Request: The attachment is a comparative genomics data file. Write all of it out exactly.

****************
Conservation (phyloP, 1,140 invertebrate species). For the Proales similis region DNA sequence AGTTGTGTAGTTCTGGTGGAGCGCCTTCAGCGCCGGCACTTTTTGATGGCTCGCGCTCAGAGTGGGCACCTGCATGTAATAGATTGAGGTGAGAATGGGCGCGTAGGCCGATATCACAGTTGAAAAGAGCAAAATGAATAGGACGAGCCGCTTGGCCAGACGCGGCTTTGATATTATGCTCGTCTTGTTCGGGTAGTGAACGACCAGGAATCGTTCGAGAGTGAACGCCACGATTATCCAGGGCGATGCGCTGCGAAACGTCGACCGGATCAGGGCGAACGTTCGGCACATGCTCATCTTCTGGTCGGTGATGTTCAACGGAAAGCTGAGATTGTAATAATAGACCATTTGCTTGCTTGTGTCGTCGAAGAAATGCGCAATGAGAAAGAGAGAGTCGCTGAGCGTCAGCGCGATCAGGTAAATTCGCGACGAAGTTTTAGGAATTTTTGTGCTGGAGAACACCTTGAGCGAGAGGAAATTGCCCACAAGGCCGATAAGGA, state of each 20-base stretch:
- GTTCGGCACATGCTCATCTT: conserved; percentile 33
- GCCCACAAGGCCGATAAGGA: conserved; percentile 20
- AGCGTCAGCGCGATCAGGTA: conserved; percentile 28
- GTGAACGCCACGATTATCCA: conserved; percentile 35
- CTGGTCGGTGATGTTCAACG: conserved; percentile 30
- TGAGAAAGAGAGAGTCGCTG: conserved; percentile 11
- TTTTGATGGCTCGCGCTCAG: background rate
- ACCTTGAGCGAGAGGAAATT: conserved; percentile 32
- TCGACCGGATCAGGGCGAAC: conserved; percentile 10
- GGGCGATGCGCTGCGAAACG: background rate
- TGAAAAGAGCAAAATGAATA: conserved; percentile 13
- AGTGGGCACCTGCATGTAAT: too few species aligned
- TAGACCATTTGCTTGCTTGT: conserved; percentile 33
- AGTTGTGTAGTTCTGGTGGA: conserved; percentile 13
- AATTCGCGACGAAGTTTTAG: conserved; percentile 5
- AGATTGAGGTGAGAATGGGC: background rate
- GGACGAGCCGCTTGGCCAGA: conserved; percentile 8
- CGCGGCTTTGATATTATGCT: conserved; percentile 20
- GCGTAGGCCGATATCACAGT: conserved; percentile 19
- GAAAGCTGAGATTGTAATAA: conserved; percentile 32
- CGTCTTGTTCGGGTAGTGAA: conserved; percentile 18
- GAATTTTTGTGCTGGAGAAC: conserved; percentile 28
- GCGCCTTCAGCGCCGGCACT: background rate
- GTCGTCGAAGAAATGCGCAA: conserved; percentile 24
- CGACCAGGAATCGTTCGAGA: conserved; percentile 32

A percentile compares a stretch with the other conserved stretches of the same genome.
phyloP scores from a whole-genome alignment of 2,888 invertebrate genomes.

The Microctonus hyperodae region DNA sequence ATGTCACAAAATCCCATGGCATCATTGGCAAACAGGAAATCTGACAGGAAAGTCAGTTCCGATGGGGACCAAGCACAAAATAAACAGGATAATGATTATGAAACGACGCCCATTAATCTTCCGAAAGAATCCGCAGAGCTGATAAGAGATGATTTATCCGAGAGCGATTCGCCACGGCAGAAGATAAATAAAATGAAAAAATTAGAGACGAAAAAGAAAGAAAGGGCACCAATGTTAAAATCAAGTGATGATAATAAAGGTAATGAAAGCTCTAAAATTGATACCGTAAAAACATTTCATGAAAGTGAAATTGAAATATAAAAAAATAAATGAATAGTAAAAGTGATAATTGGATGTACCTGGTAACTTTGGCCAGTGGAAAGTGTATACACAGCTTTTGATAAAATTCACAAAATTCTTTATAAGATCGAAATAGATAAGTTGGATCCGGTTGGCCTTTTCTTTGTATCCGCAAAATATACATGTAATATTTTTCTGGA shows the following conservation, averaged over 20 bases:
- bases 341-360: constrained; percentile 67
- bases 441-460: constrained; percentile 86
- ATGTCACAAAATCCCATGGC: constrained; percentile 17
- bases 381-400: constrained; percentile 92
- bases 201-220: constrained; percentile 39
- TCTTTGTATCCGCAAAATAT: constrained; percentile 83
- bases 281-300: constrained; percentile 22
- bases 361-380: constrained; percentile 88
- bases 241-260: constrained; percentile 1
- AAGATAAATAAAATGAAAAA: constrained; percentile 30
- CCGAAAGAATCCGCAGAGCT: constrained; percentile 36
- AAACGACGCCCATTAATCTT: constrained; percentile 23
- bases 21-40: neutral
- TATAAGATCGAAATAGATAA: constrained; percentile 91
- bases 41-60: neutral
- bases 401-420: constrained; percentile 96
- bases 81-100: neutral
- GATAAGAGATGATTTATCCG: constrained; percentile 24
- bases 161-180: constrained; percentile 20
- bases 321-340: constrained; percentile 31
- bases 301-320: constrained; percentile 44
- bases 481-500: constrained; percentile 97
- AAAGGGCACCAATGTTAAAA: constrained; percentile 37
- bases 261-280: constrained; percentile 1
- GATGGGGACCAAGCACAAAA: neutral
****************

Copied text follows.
Conservation (phyloP, 1,140 invertebrate species). For the Proales similis region DNA sequence AGTTGTGTAGTTCTGGTGGAGCGCCTTCAGCGCCGGCACTTTTTGATGGCTCGCGCTCAGAGTGGGCACCTGCATGTAATAGATTGAGGTGAGAATGGGCGCGTAGGCCGATATCACAGTTGAAAAGAGCAAAATGAATAGGACGAGCCGCTTGGCCAGACGCGGCTTTGATATTATGCTCGTCTTGTTCGGGTAGTGAACGACCAGGAATCGTTCGAGAGTGAACGCCACGATTATCCAGGGCGATGCGCTGCGAAACGTCGACCGGATCAGGGCGAACGTTCGGCACATGCTCATCTTCTGGTCGGTGATGTTCAACGGAAAGCTGAGATTGTAATAATAGACCATTTGCTTGCTTGTGTCGTCGAAGAAATGCGCAATGAGAAAGAGAGAGTCGCTGAGCGTCAGCGCGATCAGGTAAATTCGCGACGAAGTTTTAGGAATTTTTGTGCTGGAGAACACCTTGAGCGAGAGGAAATTGCCCACAAGGCCGATAAGGA, state of each 20-base stretch:
- GTTCGGCACATGCTCATCTT: conserved; percentile 33
- GCCCACAAGGCCGATAAGGA: conserved; percentile 20
- AGCGTCAGCGCGATCAGGTA: conserved; percentile 28
- GTGAACGCCACGATTATCCA: conserved; percentile 35
- CTGGTCGGTGATGTTCAACG: conserved; percentile 30
- TGAGAAAGAGAGAGTCGCTG: conserved; percentile 11
- TTTTGATGGCTCGCGCTCAG: background rate
- ACCTTGAGCGAGAGGAAATT: conserved; percentile 32
- TCGACCGGATCAGGGCGAAC: conserved; percentile 10
- GGGCGATGCGCTGCGAAACG: background rate
- TGAAAAGAGCAAAATGAATA: conserved; percentile 13
- AGTGGGCACCTGCATGTAAT: too few species aligned
- TAGACCATTTGCTTGCTTGT: conserved; percentile 33
- AGTTGTGTAGTTCTGGTGGA: conserved; percentile 13
- AATTCGCGACGAAGTTTTAG: conserved; percentile 5
- AGATTGAGGTGAGAATGGGC: background rate
- GGACGAGCCGCTTGGCCAGA: conserved; percentile 8
- CGCGGCTTTGATATTATGCT: conserved; percentile 20
- GCGTAGGCCGATATCACAGT: conserved; percentile 19
- GAAAGCTGAGATTGTAATAA: conserved; percentile 32
- CGTCTTGTTCGGGTAGTGAA: conserved; percentile 18
- GAATTTTTGTGCTGGAGAAC: conserved; percentile 28
- GCGCCTTCAGCGCCGGCACT: background rate
- GTCGTCGAAGAAATGCGCAA: conserved; percentile 24
- CGACCAGGAATCGTTCGAGA: conserved; percentile 32

A percentile compares a stretch with the other conserved stretches of the same genome.
phyloP scores from a whole-genome alignment of 2,888 invertebrate genomes.

The Microctonus hyperodae region DNA sequence ATGTCACAAAATCCCATGGCATCATTGGCAAACAGGAAATCTGACAGGAAAGTCAGTTCCGATGGGGACCAAGCACAAAATAAACAGGATAATGATTATGAAACGACGCCCATTAATCTTCCGAAAGAATCCGCAGAGCTGATAAGAGATGATTTATCCGAGAGCGATTCGCCACGGCAGAAGATAAATAAAATGAAAAAATTAGAGACGAAAAAGAAAGAAAGGGCACCAATGTTAAAATCAAGTGATGATAATAAAGGTAATGAAAGCTCTAAAATTGATACCGTAAAAACATTTCATGAAAGTGAAATTGAAATATAAAAAAATAAATGAATAGTAAAAGTGATAATTGGATGTACCTGGTAACTTTGGCCAGTGGAAAGTGTATACACAGCTTTTGATAAAATTCACAAAATTCTTTATAAGATCGAAATAGATAAGTTGGATCCGGTTGGCCTTTTCTTTGTATCCGCAAAATATACATGTAATATTTTTCTGGA shows the following conservation, averaged over 20 bases:
- bases 341-360: constrained; percentile 67
- bases 441-460: constrained; percentile 86
- ATGTCACAAAATCCCATGGC: constrained; percentile 17
- bases 381-400: constrained; percentile 92
- bases 201-220: constrained; percentile 39
- TCTTTGTATCCGCAAAATAT: constrained; percentile 83
- bases 281-300: constrained; percentile 22
- bases 361-380: constrained; percentile 88
- bases 241-260: constrained; percentile 1
- AAGATAAATAAAATGAAAAA: constrained; percentile 30
- CCGAAAGAATCCGCAGAGCT: constrained; percentile 36
- AAACGACGCCCATTAATCTT: constrained; percentile 23
- bases 21-40: neutral
- TATAAGATCGAAATAGATAA: constrained; percentile 91
- bases 41-60: neutral
- bases 401-420: constrained; percentile 96
- bases 81-100: neutral
- GATAAGAGATGATTTATCCG: constrained; percentile 24
- bases 161-180: constrained; percentile 20
- bases 321-340: constrained; percentile 31
- bases 301-320: constrained; percentile 44
- bases 481-500: constrained; percentile 97
- AAAGGGCACCAATGTTAAAA: constrained; percentile 37
- bases 261-280: constrained; percentile 1
- GATGGGGACCAAGCACAAAA: neutral